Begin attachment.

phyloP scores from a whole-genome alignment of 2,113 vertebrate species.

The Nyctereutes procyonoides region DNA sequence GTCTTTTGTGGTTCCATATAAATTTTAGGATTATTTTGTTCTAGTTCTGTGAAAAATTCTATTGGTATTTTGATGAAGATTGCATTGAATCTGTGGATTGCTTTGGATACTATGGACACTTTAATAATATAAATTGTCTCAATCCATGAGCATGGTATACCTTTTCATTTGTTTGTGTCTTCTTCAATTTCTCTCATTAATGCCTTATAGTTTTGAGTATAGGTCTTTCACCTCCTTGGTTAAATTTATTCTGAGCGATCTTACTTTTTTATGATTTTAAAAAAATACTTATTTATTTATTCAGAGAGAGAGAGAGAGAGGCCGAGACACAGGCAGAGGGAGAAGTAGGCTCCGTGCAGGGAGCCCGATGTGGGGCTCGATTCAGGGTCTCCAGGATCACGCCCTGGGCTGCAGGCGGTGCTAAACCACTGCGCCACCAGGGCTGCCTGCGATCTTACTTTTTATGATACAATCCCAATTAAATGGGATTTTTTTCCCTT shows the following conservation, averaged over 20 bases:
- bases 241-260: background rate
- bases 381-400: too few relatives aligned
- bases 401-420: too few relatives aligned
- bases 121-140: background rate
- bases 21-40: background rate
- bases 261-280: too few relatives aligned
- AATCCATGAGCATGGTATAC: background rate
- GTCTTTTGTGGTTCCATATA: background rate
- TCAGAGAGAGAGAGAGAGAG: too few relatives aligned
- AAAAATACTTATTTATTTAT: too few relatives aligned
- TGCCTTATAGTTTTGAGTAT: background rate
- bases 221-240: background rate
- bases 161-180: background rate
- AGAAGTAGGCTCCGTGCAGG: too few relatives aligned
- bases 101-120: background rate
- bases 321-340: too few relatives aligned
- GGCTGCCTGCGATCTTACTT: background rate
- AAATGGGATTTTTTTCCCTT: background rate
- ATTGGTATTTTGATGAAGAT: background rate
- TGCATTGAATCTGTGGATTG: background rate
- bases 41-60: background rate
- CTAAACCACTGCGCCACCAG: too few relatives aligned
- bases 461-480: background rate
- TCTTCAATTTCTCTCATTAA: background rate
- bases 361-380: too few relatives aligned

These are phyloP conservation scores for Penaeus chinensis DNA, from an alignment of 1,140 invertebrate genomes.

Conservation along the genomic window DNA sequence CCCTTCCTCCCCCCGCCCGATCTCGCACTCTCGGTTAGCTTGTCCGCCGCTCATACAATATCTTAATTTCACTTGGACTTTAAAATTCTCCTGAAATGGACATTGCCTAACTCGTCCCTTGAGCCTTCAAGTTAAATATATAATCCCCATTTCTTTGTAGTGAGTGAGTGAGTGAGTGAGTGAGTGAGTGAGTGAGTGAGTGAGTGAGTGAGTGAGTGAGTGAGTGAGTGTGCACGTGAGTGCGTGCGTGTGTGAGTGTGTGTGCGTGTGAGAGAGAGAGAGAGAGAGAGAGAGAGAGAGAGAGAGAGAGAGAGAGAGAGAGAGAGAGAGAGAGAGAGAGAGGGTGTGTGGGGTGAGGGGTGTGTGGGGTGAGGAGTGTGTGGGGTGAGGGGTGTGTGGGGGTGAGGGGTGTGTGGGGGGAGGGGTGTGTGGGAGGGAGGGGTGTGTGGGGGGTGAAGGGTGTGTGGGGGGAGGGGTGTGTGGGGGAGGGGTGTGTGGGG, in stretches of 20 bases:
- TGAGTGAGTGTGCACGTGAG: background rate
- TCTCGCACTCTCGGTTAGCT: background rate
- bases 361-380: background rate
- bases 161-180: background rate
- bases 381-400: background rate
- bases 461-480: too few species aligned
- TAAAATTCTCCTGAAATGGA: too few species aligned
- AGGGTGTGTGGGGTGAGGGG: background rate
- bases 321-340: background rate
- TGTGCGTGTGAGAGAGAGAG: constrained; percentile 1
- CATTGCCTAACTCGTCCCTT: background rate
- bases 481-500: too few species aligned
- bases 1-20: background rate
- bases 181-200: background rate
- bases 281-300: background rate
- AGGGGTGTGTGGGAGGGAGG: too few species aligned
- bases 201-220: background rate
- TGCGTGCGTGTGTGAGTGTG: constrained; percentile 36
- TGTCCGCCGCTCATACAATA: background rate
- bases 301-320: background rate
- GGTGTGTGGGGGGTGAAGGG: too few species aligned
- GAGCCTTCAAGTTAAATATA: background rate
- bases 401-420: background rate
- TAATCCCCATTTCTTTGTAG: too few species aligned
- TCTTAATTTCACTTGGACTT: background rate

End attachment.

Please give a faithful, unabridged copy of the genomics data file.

phyloP scores from a whole-genome alignment of 2,113 vertebrate species.

The Nyctereutes procyonoides region DNA sequence GTCTTTTGTGGTTCCATATAAATTTTAGGATTATTTTGTTCTAGTTCTGTGAAAAATTCTATTGGTATTTTGATGAAGATTGCATTGAATCTGTGGATTGCTTTGGATACTATGGACACTTTAATAATATAAATTGTCTCAATCCATGAGCATGGTATACCTTTTCATTTGTTTGTGTCTTCTTCAATTTCTCTCATTAATGCCTTATAGTTTTGAGTATAGGTCTTTCACCTCCTTGGTTAAATTTATTCTGAGCGATCTTACTTTTTTATGATTTTAAAAAAATACTTATTTATTTATTCAGAGAGAGAGAGAGAGAGGCCGAGACACAGGCAGAGGGAGAAGTAGGCTCCGTGCAGGGAGCCCGATGTGGGGCTCGATTCAGGGTCTCCAGGATCACGCCCTGGGCTGCAGGCGGTGCTAAACCACTGCGCCACCAGGGCTGCCTGCGATCTTACTTTTTATGATACAATCCCAATTAAATGGGATTTTTTTCCCTT shows the following conservation, averaged over 20 bases:
- bases 241-260: background rate
- bases 381-400: too few relatives aligned
- bases 401-420: too few relatives aligned
- bases 121-140: background rate
- bases 21-40: background rate
- bases 261-280: too few relatives aligned
- AATCCATGAGCATGGTATAC: background rate
- GTCTTTTGTGGTTCCATATA: background rate
- TCAGAGAGAGAGAGAGAGAG: too few relatives aligned
- AAAAATACTTATTTATTTAT: too few relatives aligned
- TGCCTTATAGTTTTGAGTAT: background rate
- bases 221-240: background rate
- bases 161-180: background rate
- AGAAGTAGGCTCCGTGCAGG: too few relatives aligned
- bases 101-120: background rate
- bases 321-340: too few relatives aligned
- GGCTGCCTGCGATCTTACTT: background rate
- AAATGGGATTTTTTTCCCTT: background rate
- ATTGGTATTTTGATGAAGAT: background rate
- TGCATTGAATCTGTGGATTG: background rate
- bases 41-60: background rate
- CTAAACCACTGCGCCACCAG: too few relatives aligned
- bases 461-480: background rate
- TCTTCAATTTCTCTCATTAA: background rate
- bases 361-380: too few relatives aligned

These are phyloP conservation scores for Penaeus chinensis DNA, from an alignment of 1,140 invertebrate genomes.

Conservation along the genomic window DNA sequence CCCTTCCTCCCCCCGCCCGATCTCGCACTCTCGGTTAGCTTGTCCGCCGCTCATACAATATCTTAATTTCACTTGGACTTTAAAATTCTCCTGAAATGGACATTGCCTAACTCGTCCCTTGAGCCTTCAAGTTAAATATATAATCCCCATTTCTTTGTAGTGAGTGAGTGAGTGAGTGAGTGAGTGAGTGAGTGAGTGAGTGAGTGAGTGAGTGAGTGAGTGAGTGAGTGTGCACGTGAGTGCGTGCGTGTGTGAGTGTGTGTGCGTGTGAGAGAGAGAGAGAGAGAGAGAGAGAGAGAGAGAGAGAGAGAGAGAGAGAGAGAGAGAGAGAGAGAGAGAGAGGGTGTGTGGGGTGAGGGGTGTGTGGGGTGAGGAGTGTGTGGGGTGAGGGGTGTGTGGGGGTGAGGGGTGTGTGGGGGGAGGGGTGTGTGGGAGGGAGGGGTGTGTGGGGGGTGAAGGGTGTGTGGGGGGAGGGGTGTGTGGGGGAGGGGTGTGTGGGG, in stretches of 20 bases:
- TGAGTGAGTGTGCACGTGAG: background rate
- TCTCGCACTCTCGGTTAGCT: background rate
- bases 361-380: background rate
- bases 161-180: background rate
- bases 381-400: background rate
- bases 461-480: too few species aligned
- TAAAATTCTCCTGAAATGGA: too few species aligned
- AGGGTGTGTGGGGTGAGGGG: background rate
- bases 321-340: background rate
- TGTGCGTGTGAGAGAGAGAG: constrained; percentile 1
- CATTGCCTAACTCGTCCCTT: background rate
- bases 481-500: too few species aligned
- bases 1-20: background rate
- bases 181-200: background rate
- bases 281-300: background rate
- AGGGGTGTGTGGGAGGGAGG: too few species aligned
- bases 201-220: background rate
- TGCGTGCGTGTGTGAGTGTG: constrained; percentile 36
- TGTCCGCCGCTCATACAATA: background rate
- bases 301-320: background rate
- GGTGTGTGGGGGGTGAAGGG: too few species aligned
- GAGCCTTCAAGTTAAATATA: background rate
- bases 401-420: background rate
- TAATCCCCATTTCTTTGTAG: too few species aligned
- TCTTAATTTCACTTGGACTT: background rate